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No. CR05-4130-MWB






           This matter is before the court on the defendant’s motion (Doc. No. 22) to dismiss Count 2 of the Indictment. On December 14, 2005, the defendant was indicted on two counts of illegally possessing ammunition. Count 1 alleges the defendant possessed ammunition after “having been convicted of a misdemeanor crime of domestic violence,” in violation of 18 U.S.C. § 922(g)(9). Count 2 alleges he possessed the same ammunition while he was subject to a restraining order as described in 18 U.S.C. § 922(g)(8).

           The defendant claims Count 2 is multiplicitous in light of the recent holding in United States v. Richardson, 439 F.3d 421 (8th Cir. 2006). In Richardson, the defendant was charged with being a felon in possession of a firearm in violation of 18 U.S.C. § 922(g)(1), and with being a drug user in possession of the same firearm in violation of 18 U.S.C. § 922(g)(3). The defendant argued that because both charges arose from a single act of possessing a firearm, they should be merged into a single offense for purposes of sentencing. In overruling its prior decisions on the issue, the Eighth Circuit held as follows:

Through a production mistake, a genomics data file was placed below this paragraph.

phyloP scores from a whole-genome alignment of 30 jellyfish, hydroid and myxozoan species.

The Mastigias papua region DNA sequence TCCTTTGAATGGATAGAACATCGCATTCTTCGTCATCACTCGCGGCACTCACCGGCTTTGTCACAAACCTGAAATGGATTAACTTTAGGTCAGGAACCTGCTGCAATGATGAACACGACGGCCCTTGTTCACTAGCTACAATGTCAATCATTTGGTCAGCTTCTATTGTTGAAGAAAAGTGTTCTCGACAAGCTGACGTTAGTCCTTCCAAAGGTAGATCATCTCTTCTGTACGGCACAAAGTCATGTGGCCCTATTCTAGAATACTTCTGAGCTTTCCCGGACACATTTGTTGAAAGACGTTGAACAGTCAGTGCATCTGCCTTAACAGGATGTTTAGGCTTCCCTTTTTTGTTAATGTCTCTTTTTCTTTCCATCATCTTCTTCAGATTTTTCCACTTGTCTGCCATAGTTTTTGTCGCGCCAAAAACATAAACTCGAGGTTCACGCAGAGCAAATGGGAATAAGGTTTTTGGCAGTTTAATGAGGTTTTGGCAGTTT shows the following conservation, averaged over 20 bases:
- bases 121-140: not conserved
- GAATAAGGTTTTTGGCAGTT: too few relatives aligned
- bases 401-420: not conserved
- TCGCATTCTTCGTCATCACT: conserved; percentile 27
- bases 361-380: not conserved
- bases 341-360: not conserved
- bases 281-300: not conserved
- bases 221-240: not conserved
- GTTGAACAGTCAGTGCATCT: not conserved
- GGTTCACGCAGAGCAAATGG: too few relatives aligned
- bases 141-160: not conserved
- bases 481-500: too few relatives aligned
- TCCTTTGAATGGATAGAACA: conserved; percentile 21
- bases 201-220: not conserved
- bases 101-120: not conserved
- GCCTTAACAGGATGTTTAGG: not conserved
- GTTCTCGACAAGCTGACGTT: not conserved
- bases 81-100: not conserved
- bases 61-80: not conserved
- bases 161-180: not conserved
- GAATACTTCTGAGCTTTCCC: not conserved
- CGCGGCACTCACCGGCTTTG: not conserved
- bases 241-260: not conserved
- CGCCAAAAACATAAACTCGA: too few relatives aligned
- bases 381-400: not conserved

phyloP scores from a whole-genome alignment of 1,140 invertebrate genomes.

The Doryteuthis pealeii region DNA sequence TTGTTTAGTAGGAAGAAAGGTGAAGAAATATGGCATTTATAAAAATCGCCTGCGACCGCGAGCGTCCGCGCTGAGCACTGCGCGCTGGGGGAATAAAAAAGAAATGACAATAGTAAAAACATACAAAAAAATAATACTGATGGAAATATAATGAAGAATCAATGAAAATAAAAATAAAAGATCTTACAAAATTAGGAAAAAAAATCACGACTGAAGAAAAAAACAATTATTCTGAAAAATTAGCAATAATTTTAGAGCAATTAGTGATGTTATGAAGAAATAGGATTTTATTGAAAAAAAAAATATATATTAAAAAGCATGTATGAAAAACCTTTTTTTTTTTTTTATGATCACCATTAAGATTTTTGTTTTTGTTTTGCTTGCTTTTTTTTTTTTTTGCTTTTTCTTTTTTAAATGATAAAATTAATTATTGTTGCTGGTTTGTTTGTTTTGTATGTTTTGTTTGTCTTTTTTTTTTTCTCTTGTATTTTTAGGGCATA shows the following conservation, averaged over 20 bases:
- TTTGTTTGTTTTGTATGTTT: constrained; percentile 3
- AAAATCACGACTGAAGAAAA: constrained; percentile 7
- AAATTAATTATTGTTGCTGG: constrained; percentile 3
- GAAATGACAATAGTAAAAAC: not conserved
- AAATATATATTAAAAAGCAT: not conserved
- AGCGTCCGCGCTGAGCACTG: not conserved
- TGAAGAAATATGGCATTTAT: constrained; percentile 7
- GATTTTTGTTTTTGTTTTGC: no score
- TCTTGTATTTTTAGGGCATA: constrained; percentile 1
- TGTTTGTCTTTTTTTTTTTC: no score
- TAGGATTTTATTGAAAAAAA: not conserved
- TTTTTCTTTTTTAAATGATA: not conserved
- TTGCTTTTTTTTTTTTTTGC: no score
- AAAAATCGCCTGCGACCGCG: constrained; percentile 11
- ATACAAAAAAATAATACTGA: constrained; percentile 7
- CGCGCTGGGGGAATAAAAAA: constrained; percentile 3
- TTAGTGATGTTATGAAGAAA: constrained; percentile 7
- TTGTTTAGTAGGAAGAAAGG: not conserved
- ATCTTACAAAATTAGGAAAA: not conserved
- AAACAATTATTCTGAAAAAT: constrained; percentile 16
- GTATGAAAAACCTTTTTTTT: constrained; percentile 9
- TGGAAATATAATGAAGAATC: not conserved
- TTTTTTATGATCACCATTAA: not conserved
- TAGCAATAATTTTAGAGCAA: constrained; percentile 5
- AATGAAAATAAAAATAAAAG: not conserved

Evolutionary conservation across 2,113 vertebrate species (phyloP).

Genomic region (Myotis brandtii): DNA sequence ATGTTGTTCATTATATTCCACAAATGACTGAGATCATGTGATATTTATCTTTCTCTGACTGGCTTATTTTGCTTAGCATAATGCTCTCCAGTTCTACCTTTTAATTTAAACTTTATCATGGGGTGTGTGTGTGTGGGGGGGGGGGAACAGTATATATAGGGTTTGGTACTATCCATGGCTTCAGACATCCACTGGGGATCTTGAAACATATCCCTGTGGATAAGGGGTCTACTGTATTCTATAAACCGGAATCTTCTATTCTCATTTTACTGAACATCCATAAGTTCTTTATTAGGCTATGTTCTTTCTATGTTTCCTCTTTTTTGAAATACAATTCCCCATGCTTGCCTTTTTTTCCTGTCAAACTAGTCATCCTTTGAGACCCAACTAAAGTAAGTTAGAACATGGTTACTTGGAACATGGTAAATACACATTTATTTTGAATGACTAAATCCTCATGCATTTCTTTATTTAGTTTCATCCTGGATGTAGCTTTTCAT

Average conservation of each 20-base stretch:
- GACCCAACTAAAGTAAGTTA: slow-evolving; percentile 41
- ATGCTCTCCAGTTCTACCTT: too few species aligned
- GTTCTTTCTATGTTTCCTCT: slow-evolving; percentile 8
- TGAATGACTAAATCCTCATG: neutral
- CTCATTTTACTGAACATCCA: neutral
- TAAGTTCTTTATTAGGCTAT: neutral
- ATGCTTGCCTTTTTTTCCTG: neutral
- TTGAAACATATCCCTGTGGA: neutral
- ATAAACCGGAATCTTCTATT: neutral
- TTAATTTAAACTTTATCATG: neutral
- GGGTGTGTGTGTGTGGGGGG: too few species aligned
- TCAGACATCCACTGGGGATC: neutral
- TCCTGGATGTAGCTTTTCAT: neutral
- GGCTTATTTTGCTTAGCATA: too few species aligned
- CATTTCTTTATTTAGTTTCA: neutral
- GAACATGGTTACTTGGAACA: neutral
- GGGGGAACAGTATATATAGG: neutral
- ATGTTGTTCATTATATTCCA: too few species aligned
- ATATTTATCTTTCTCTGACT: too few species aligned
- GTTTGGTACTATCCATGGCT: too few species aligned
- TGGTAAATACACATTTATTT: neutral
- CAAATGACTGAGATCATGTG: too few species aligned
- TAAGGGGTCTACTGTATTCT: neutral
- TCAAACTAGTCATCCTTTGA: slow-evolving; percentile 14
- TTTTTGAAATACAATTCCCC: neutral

We now . . . join all the other Circuits that have addressed this issue to hold that Congress intended the “allowable unit of prosecution” to be an incident of possession regardless of whether a defendant satisfied more than one § 922(g) classification, possessed more than one firearm, or possessed a firearm and ammunition. See Bell v. United States, 349 U.S. 81, 81, 75 S. Ct. 620, 99 L. Ed. 905 (1955) (describing the unit of prosecution test). . . . [Citations from 1st, 2d, 3d, 4th, 5th, 6th, 7th, 9th, 10th, 11th, & D.C. Circuits omitted.]